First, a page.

#### Filter Results:

- Full text PDF available (39)

#### Publication Year

1959

2016

- This year (0)
- Last 5 years (25)
- Last 10 years (37)

#### Publication Type

#### Co-author

#### Journals and Conferences

#### Key Phrases

Learn More

- Sheldon M. Ross, Rachel S. Reeve, Christina Lepre, Diane Peirano
- 2008

- Sheldon M. Ross
- Technometrics
- 2000

- Paul Dagum, Richard M. Karp, Michael Luby, Sheldon M. Ross
- SIAM J. Comput.
- 2000

A typical approach to estimate an unknown quantity is to design an experiment that produces a random variable Z distributed in 0; 1] with EZ] = , run this experiment independently a number of times and use the average of the outcomes as the estimate. In this paper, we consider the case when no a priori information about Z is known except that is distributed… (More)

- Ilan Adler, Noga Alon, Sheldon M. Ross
- Random Struct. Algorithms
- 2001

By using the probabilistic method, we show that the maximum number of directed Hamiltonian paths in a complete directed graph with n vertices is at least (e− o(1)) n! 2n−1 .

- Sheldon M. Ross, GEORGE SHANTHIKUMAR, ZEGANG ZHU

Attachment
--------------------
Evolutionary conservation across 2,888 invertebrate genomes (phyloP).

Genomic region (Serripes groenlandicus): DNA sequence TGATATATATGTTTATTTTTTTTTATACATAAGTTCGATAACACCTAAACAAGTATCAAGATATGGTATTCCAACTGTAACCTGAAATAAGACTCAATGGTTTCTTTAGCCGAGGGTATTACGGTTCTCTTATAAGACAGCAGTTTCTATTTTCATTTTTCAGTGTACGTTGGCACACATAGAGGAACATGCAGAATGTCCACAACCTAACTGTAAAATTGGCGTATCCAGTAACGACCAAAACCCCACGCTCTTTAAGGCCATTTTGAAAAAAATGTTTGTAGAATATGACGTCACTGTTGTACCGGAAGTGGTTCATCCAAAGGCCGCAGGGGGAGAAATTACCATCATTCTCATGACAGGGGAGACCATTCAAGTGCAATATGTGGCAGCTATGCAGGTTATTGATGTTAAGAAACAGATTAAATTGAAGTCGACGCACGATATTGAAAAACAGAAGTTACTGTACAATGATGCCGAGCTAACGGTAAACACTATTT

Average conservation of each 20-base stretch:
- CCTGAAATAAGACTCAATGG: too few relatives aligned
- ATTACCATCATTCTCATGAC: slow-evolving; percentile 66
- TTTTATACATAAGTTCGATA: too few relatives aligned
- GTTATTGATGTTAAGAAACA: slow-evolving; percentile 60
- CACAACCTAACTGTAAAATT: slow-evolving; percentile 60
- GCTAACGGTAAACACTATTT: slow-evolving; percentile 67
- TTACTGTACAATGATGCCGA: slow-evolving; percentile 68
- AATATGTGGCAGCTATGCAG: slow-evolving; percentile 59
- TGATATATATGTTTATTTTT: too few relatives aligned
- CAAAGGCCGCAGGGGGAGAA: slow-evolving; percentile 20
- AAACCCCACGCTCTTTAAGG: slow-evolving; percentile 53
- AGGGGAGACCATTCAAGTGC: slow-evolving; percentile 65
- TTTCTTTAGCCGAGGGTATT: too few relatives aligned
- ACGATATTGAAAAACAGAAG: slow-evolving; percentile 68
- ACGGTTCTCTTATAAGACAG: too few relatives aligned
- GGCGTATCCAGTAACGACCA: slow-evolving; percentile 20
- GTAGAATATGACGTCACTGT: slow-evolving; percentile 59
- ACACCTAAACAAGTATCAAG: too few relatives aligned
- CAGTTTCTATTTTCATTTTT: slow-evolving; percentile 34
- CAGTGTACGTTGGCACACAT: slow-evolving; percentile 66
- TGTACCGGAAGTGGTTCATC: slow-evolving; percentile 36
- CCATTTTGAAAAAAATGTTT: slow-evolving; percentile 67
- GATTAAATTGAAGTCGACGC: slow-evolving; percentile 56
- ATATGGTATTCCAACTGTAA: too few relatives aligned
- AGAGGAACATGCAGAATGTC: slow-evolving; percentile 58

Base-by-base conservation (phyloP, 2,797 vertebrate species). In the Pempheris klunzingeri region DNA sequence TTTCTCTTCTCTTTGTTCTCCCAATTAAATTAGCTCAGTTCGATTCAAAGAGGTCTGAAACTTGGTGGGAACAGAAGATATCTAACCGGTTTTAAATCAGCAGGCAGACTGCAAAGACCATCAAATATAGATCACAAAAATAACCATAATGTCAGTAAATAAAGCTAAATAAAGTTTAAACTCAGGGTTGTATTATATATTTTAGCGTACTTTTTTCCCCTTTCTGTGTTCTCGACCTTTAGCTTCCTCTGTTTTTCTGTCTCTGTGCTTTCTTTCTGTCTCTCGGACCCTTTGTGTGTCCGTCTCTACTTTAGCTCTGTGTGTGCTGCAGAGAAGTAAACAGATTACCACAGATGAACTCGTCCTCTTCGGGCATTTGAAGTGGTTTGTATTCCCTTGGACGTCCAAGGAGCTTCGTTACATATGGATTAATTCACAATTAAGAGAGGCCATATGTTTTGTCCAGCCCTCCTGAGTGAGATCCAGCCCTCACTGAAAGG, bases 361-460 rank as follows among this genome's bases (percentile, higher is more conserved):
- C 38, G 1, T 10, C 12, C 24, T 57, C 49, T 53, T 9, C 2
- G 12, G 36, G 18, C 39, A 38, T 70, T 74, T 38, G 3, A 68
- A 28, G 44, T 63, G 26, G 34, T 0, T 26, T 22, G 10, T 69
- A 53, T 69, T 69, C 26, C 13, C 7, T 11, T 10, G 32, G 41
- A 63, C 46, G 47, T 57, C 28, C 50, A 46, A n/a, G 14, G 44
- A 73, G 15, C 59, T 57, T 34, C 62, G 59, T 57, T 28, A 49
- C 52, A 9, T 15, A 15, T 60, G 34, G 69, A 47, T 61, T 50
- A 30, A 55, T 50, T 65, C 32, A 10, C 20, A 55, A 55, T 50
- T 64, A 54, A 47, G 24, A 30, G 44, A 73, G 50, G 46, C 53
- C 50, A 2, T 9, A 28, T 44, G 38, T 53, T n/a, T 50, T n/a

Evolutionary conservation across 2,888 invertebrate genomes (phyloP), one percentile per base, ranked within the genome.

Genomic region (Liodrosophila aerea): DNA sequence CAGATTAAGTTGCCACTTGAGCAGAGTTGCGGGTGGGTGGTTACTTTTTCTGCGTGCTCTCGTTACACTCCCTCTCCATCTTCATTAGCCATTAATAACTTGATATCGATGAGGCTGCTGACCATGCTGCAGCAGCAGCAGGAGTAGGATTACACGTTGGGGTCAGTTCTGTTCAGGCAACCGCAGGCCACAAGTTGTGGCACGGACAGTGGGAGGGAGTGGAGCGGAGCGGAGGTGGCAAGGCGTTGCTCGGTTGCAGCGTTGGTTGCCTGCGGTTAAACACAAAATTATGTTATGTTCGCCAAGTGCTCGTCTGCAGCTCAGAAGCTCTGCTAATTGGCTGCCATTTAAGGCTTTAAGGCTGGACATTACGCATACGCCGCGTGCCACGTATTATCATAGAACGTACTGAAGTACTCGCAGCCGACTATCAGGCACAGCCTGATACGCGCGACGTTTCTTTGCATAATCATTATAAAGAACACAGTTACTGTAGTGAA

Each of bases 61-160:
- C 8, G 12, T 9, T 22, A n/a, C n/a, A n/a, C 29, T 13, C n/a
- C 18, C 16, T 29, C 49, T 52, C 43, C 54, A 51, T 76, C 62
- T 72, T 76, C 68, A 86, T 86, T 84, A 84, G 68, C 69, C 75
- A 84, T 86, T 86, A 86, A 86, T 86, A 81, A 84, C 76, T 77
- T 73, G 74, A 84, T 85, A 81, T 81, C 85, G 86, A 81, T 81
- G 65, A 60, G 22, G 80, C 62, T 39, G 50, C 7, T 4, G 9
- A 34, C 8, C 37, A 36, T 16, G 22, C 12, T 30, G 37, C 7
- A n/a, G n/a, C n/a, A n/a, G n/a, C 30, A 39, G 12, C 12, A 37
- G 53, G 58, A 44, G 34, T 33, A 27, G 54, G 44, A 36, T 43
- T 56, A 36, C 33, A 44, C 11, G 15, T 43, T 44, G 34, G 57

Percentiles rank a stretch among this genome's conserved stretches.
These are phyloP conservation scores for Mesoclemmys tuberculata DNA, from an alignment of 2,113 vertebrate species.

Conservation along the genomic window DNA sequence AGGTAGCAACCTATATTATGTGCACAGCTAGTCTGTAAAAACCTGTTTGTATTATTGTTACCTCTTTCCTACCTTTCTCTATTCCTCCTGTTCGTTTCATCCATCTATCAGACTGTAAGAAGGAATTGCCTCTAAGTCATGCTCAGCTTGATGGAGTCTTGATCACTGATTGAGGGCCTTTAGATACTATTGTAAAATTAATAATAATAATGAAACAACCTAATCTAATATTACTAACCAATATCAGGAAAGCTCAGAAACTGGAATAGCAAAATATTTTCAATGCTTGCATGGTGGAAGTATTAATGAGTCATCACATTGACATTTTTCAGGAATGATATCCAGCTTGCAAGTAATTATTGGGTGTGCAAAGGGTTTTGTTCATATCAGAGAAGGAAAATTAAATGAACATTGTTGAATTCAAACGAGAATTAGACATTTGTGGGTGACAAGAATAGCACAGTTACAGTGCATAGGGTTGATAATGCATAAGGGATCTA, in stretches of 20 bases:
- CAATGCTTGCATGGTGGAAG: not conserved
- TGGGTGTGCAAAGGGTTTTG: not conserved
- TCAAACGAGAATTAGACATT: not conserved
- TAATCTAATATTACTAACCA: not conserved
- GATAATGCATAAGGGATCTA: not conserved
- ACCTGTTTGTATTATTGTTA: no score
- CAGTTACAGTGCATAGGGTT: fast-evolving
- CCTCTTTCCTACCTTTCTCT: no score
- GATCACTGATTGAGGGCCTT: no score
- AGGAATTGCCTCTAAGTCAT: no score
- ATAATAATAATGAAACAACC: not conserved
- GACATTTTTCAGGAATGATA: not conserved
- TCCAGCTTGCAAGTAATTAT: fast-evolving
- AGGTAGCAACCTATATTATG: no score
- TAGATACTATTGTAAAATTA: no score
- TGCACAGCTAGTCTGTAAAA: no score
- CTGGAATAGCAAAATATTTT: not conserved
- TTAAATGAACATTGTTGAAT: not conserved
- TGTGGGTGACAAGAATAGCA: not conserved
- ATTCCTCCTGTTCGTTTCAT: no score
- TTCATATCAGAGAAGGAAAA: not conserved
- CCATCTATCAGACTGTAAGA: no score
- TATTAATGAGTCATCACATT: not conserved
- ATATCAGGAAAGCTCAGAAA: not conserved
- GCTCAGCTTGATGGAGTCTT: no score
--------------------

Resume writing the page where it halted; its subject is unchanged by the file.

- 2005

We provide sufficient conditions for the following types of random variable to have the increasing-failure-rate (IFR) property: sums of a random number of random variables; the time at which a Markov chain crosses a random threshold; the time until a random number of events have occurred in an inhomogeneous Poisson process; and the number of events of a… (More)

- Kyle Y. Lin, Sheldon M. Ross
- Operations Research
- 2003

- Paul Dagum, Richard M. Karp, Michael Luby, Sheldon M. Ross
- FOCS
- 1995

A typical approach t o estimate an unknown quantity p is t o design an experiment that produces a random variable Z distributed in [0,1] with E[Z] = p, run this experiment independently a number of times and use the average of the outcomes as the estimate. In this paper, we consider the case when no a priori information about Z is known except that is… (More)

- Sheldon M. Ross
- Operations Research
- 1969

We are told that an object is hidden in one of m(m < ») boxes and we are given prior probabilities p. that the object is In the i box. A search of box i costs c. and finds the object with probability a. if the object is in the box. Also, we suppose that a reward R. is earned if the object Is found in the i box. A strategy is any rule for determining when to… (More)

- Sheldon M. Ross
- 2001

The coupon subset collection problem is a generalization of the classical coupon collecting problem, in that rather than collecting individual coupons we obtain, at each time point, a random subset of coupons. The problem of interest is to determine the expected number of subsets needed until each coupon is contained in at least one of these subsets. We… (More)

- Samim Ghamami, Sheldon M. Ross
- J. Applied Probability
- 2012